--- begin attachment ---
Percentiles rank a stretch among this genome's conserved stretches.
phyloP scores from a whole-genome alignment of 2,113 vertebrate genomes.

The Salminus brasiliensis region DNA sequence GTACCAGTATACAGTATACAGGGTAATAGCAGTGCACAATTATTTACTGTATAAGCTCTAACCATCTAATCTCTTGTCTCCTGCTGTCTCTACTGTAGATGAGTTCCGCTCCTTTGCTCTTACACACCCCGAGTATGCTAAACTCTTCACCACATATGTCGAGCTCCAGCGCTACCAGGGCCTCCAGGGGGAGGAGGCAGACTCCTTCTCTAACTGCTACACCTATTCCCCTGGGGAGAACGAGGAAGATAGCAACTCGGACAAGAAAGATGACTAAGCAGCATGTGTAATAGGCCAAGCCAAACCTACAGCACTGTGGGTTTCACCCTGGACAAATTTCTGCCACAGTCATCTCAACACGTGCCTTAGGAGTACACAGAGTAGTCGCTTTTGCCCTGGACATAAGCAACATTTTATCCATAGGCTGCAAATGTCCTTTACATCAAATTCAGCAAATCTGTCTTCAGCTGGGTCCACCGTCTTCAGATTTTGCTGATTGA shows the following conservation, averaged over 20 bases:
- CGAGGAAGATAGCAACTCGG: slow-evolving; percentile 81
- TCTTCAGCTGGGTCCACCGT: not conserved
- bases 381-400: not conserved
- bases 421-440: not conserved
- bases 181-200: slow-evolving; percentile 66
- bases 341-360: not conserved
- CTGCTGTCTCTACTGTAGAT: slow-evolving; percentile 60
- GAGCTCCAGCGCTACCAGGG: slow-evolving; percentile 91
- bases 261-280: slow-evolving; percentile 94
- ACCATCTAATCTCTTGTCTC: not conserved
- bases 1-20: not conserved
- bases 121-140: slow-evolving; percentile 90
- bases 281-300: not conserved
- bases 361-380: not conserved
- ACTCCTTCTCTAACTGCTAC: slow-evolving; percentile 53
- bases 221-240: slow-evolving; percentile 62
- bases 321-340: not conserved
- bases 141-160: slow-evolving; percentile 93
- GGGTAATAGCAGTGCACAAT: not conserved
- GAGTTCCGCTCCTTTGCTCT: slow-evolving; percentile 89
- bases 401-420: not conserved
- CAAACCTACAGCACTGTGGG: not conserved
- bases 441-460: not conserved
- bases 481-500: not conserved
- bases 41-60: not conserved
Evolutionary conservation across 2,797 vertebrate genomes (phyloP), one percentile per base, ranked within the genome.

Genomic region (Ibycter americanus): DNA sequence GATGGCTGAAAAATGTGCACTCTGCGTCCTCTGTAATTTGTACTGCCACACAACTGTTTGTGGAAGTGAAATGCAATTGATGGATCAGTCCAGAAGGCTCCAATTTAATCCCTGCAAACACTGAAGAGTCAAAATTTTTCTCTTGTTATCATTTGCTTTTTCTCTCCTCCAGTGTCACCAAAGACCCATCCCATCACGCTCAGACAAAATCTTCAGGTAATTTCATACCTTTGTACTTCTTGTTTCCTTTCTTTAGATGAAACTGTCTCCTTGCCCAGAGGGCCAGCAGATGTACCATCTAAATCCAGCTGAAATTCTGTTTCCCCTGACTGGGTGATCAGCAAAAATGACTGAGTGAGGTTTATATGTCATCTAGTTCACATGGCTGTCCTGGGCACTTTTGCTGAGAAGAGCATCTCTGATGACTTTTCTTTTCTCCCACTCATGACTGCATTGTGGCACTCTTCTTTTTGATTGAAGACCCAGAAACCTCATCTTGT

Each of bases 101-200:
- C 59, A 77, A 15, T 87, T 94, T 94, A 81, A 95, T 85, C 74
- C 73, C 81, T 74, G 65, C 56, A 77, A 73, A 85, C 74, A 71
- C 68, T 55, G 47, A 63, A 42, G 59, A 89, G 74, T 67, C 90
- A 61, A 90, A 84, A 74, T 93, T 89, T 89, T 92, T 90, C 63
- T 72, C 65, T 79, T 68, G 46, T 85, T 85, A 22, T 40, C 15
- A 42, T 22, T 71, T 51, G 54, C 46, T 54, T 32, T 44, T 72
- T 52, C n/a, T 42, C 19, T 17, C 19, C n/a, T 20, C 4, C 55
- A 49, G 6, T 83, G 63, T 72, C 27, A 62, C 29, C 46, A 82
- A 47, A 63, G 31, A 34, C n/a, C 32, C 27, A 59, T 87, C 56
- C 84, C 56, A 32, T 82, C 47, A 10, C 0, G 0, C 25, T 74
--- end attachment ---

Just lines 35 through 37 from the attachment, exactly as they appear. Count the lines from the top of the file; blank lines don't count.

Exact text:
- A 61, A 90, A 84, A 74, T 93, T 89, T 89, T 92, T 90, C 63
- T 72, C 65, T 79, T 68, G 46, T 85, T 85, A 22, T 40, C 15
- A 42, T 22, T 71, T 51, G 54, C 46, T 54, T 32, T 44, T 72